For reasons that I do not understand, translators of the Synoptics rarely translate pistis as "trust." Again this is true of the King James Version, the New Revised Standard Version, the New International Version, and the New English Translation.

I am therefore glad to report my recent discovery of the Complete Jewish Bible (CJB), translated by David H. Stern. In each of the Gospels, including John, Stern uses four words to render pistis—"faith," "believe," "trust," and "honest." He bases his word choices upon discerning consideration of the word's context.


This chart summarizes the translation of pistis in the NRSV and the CJB.


We see that in John the NRSV translates pistis exclusively as "believe," and that in the Synoptics the NRSV favors "faith" and rarely uses "trust." The CJB, in contrast, minimizes the use of "faith" in all the Gospels, generously—perhaps too generously—using "trust" instead.

Stern writes that he "generally uses the word 'trust' instead of 'faith' to translate pistis because 'trust' more clearly signifies to English-speakers the confident reliance on God that generates holy deeds, as opposed to mere mental acknowledgement of facts and ideas." (Jewish New Testament Commentary, 1992, p.229)

I find Stern's translation of the four Gospels a stimulating and heartening development, deserving of widespread recognition and consideration.

Stern's use of "trust" has had a transformative effect on my own reading of the Gospels. This is particularly true in the Gospel of John, where "trust" humanizes the excessive rationalism that is suggested by exclusive repetition of "believe." Compare the NRSV summation of John's Gospel (John 20:30–31), already quoted above, with the JCB's translation of the same passage:
NRSV: Now Jesus did many other signs in the presence of his disciples, which are not written in this book. But these are written so that you may come to believe that Jesus is the Messiah, the Son of God, and that through believing you may have life in his name.
CJB: In the presence of the talmidim Yeshua performed many other miracles which have not been recorded in this book. But these which have been recorded are here so that you may trust that Yeshua is the Messiah, the Son of God, and that by this trust you may have life because of who he is.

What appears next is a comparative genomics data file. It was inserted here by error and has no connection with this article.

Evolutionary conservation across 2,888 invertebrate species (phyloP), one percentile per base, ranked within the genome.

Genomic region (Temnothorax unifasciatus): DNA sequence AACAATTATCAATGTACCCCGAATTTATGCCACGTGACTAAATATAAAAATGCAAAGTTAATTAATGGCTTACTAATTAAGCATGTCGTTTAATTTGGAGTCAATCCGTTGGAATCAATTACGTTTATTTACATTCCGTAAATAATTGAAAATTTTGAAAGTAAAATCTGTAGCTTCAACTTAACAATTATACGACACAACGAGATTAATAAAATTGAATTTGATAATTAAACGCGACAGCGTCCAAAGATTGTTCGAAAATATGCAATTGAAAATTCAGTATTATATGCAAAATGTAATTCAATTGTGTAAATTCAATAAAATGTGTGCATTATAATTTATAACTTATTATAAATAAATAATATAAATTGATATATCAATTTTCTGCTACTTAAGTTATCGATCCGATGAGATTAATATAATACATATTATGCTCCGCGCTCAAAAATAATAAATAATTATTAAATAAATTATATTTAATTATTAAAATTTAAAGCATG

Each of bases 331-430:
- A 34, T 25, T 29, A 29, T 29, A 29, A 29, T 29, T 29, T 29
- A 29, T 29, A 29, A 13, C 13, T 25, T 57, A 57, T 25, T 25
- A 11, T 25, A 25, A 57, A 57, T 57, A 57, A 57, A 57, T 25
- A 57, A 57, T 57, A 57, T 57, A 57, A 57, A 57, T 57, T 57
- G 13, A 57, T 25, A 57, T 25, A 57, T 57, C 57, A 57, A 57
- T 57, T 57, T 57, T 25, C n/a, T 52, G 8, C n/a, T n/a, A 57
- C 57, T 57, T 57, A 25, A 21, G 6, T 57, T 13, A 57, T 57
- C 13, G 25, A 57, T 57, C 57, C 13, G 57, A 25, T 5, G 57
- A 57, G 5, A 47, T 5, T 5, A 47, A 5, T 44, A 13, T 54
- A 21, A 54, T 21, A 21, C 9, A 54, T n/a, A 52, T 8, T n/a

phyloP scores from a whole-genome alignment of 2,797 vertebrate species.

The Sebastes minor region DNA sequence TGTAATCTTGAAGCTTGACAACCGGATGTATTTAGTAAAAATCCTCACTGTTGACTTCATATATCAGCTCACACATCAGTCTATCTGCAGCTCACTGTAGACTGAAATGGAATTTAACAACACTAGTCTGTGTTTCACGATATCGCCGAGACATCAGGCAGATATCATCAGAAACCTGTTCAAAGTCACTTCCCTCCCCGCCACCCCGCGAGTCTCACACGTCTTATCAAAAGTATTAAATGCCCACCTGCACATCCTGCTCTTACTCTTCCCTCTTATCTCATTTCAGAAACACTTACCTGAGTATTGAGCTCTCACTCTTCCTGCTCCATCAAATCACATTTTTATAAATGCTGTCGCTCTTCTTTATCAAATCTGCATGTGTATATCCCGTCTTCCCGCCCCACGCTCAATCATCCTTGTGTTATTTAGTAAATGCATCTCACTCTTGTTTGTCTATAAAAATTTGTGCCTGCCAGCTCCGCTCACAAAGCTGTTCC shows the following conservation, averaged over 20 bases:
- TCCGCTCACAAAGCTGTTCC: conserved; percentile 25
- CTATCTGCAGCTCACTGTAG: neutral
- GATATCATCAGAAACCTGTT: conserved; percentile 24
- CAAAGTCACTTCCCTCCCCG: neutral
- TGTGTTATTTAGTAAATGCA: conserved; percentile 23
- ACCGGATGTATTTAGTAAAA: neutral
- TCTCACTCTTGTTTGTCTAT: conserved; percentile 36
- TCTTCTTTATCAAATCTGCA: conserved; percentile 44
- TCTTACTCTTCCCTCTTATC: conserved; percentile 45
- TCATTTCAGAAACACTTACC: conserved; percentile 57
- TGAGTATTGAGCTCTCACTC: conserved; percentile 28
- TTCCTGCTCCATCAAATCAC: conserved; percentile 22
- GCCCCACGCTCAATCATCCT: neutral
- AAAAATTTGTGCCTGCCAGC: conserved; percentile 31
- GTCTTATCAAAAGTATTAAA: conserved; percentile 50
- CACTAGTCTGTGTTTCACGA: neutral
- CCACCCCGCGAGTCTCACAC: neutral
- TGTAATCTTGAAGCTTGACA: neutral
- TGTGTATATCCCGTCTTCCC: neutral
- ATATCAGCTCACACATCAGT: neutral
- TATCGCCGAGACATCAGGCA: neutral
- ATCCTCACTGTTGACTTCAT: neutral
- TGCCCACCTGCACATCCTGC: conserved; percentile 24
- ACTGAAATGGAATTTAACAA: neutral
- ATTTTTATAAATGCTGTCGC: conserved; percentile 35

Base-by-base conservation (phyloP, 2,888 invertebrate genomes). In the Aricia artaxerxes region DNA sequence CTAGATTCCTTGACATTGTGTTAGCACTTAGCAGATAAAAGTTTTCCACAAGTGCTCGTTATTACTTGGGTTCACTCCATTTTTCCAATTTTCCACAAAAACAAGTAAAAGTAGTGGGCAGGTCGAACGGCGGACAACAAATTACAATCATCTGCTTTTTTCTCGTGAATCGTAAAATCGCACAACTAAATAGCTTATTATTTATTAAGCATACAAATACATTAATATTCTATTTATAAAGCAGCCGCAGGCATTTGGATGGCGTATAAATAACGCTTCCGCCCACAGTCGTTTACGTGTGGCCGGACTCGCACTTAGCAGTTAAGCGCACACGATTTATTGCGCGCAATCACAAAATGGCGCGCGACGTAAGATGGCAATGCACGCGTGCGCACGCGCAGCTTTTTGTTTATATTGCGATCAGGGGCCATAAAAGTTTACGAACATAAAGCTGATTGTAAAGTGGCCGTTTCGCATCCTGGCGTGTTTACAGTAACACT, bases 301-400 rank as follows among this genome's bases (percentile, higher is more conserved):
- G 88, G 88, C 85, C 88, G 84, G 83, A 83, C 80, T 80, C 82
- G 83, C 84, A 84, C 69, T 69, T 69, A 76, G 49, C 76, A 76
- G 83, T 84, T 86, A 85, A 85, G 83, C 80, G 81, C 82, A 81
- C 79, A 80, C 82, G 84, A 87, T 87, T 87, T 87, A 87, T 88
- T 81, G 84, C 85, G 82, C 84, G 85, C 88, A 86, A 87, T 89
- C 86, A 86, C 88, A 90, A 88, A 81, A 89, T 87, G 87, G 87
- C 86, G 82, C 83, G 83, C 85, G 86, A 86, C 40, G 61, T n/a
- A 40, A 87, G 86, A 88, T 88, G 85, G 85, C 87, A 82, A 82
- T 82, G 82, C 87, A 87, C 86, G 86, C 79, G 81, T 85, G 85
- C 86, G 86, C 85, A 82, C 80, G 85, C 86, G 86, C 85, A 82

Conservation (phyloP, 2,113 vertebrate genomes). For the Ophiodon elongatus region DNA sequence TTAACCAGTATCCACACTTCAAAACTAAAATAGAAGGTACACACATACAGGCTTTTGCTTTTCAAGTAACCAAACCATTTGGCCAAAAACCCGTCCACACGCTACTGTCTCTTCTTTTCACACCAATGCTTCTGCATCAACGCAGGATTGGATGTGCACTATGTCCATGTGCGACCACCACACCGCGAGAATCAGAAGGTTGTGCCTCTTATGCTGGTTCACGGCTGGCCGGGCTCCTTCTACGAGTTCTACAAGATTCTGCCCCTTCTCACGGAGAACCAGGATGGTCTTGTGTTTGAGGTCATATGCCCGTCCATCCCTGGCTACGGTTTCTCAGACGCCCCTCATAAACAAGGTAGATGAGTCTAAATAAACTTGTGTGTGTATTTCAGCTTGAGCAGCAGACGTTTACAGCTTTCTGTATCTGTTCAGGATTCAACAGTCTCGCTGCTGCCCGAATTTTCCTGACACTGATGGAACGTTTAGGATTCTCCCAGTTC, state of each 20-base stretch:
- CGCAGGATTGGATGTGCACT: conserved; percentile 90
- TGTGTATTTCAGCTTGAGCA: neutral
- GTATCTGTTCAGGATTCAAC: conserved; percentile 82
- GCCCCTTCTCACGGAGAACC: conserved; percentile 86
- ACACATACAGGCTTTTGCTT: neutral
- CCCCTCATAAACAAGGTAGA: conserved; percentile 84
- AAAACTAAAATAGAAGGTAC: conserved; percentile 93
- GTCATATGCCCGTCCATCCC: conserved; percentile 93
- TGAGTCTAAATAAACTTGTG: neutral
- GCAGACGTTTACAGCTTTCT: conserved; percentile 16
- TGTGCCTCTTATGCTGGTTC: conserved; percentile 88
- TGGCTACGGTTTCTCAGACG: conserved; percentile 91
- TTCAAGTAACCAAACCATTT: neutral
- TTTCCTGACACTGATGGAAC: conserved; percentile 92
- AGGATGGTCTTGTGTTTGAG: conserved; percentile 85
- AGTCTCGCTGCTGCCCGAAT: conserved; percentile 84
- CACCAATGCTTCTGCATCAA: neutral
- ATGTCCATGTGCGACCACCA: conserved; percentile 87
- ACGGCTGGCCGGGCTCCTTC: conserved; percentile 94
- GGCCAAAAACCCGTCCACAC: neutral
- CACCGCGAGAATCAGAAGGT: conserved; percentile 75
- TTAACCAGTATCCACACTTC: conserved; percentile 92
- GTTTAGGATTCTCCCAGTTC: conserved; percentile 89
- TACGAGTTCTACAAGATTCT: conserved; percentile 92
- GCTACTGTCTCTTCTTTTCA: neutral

(As is obvious here, Stern's translation preserves many names in the forms that were common in first-century Judaism.) 


Here are a few more parallel quotations from the NRSV and the CJB. My hope is that readers might be prompted to make their own comparisons. The websites www.biblegateway.com and www.biblestudytools.com are of inestimable help in this kind of study. The Complete Jewish Bible is online at www.biblestudytools.com/cjb/.


Matthew 9:22 
NRSV: "For she said to herself, 'If I only touch his cloak, I will be made well.' Jesus turned, and seeing her he said, 'Take heart, daughter; your faith has made you well.'"
CJB: "For she said to herself, 'If I can only touch his robe, I will be healed.' Yeshua turned, saw her and said, 'Courage, daughter! Your trust has healed you.'"


Mark 4:40
NRSV: "Then the wind ceased, and there was a dead calm. He said to them, 'Why are you afraid? Have you still no faith?'"
CJB: "The wind subsided, and there was a dead calm. He said to them, 'Why are you afraid? Have you no trust even now?'"


Luke 16:10
NRSV: "Whoever is faithful in a very little is faithful also in much...."
CJB: "Someone who is trustworthy in a small matter is also trustworthy in large ones...."


John 1:7
NRSV: "He came as a witness to testify to the light, so that all might believe through him."
CJB: "He came to be a testimony, to bear witness concerning the light; so that through him, everyone might put his trust in God and be faithful."

In this final verse I especially appreciate Stern's translation of pistis that brings together "trust" and "faithful."

For me pistis is believing—that is, understanding, testing, selecting, and accepting doctrines of my Christian tradition with thoughtful discernment. Pistis is also trusting—that is, dedicating life to the challenging, correcting, sustaining, and healing ways of Jesus. And pistis is faith—resolve, persistence, steadfastness, and patience in the lifework of believing and trusting.